An interesting set of circumtances in bank mutual funds is likely to arise from the recently announced takeover of Liberty National Bancorp of Louisville by Banc One Corp.
Banc Once has the sixth-largest bank proprietary mutual fund family in the nation, with over $5.6 billion in assets spread among the
One Funds, of which there are 20. Liberty National's Trademark Funds, are tiny in comparison, with $270 million of assets in four funds.
An initial evaluation of the relative size of the banks' proprietary fund families would make one think that Banc One would simply absorb the Liberty funds into the One Funds after the acquisition takes place.
However, this overlooks the story behind Liberty's Trademark Funds.
Over the last year, Liberty has built an impressive proprietary mutual fund operation that focuses on providing mutual fund sales and advice to its bank customer from locally trained, locally based bank employee.
The bank has learned that Louisville bank customers prefer to do their banking with local banks.
Liberty saw what happened when Citizens Fidelity, a local bank, was bought out by Pittsburgh-based PNC Financial.
Citizens changed its name to PNC, a move that caused many of its customer to take their accounts out of the bank and move them to locally run Liberty.
With the Citizens episode fresh in its mind, Liberty uses local landmarks to market its mutual fund family.
Its ads also use cartoons to promote the funds, and emphasize the advantage of buying funds from a local bank.
Since the Louisville bank customer typically does not like dealing with strangers, Liberty trains its own branch personnel to sell investment products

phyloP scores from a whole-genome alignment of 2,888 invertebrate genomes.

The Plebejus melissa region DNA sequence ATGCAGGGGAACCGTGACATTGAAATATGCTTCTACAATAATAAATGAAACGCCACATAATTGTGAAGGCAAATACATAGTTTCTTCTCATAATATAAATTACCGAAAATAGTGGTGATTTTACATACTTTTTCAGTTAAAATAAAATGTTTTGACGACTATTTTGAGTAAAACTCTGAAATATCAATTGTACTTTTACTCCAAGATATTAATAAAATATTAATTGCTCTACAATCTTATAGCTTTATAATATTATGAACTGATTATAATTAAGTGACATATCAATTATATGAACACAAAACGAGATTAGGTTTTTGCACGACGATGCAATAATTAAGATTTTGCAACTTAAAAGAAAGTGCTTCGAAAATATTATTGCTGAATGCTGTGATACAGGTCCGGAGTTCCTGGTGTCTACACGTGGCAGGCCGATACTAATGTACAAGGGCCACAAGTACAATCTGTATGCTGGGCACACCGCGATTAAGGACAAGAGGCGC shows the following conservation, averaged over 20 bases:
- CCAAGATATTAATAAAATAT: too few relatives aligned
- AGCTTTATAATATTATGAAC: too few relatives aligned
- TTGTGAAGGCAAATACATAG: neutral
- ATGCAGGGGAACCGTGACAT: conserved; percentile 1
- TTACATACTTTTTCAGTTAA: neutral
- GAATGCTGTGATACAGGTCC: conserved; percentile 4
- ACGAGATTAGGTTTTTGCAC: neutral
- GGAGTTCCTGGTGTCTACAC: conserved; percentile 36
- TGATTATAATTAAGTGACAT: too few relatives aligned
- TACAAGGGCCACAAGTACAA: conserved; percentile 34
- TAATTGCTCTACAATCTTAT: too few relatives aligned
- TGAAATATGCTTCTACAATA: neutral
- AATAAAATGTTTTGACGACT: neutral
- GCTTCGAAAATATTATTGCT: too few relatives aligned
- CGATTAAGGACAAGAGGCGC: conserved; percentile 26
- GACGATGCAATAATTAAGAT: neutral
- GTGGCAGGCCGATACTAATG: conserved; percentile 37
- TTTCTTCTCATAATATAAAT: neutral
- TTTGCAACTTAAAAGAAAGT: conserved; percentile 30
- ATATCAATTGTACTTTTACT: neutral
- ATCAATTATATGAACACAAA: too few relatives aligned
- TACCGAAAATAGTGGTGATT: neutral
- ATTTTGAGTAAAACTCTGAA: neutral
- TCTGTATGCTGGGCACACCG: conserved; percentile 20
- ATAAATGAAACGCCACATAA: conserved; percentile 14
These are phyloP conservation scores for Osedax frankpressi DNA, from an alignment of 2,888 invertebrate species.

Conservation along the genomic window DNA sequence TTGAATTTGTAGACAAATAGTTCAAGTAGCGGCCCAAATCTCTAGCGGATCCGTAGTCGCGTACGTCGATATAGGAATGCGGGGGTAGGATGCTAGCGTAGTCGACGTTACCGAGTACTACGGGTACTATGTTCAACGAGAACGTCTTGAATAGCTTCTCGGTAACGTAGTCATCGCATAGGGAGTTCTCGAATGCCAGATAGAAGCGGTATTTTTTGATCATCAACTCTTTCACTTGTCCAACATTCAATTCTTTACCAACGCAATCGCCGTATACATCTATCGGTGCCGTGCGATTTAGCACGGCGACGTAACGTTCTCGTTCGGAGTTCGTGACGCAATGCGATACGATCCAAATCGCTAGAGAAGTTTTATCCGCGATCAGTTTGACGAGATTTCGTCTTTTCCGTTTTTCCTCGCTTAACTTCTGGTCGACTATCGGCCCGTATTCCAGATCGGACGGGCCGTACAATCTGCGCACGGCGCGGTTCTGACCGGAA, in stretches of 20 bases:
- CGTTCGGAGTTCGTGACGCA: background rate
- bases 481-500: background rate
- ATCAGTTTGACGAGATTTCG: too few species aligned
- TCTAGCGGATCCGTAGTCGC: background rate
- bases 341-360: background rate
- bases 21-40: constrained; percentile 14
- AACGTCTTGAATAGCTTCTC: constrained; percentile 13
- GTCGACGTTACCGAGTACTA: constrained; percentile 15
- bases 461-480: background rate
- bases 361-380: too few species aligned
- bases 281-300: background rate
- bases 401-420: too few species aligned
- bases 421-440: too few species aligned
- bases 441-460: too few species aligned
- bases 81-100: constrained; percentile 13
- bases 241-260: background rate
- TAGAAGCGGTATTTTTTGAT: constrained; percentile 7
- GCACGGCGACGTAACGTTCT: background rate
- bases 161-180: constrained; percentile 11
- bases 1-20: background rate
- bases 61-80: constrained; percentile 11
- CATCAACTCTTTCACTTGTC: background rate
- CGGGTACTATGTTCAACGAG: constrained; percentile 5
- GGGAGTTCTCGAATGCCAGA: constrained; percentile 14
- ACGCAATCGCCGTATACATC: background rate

By yearend, 900 of Liberty's 2,300 employees will have completed a training program that involves 10 weeks of mutual fund classes, homework, and tests. While many other banks depend on outside firms to provide an investment sales force, Liberty finds that using its own sales force is more appealing to its bank customers.
The results confirm Liberty's strategy. The Trademark Funds were launched in February 1993 with $160 million in converted trust assets. By the end of May, the funds had already reached $240 million in assets.
The bank is seeing customers from other banks close out their accounts and come over to Liberty to put their money in the Trademark Funds.
Another reasons for the success of the Trademark Funds is the fact that they are sold without a load, which is more attractive to bank customers who are not used to paying a fee for traditional deposits or CDs.
Taking into account the particular Louisville consumer banking market, the local popularity of the funds, and the overall success of its mutual fund family, Banc One will have a hard decision to make about the fate of the Trademark Funds.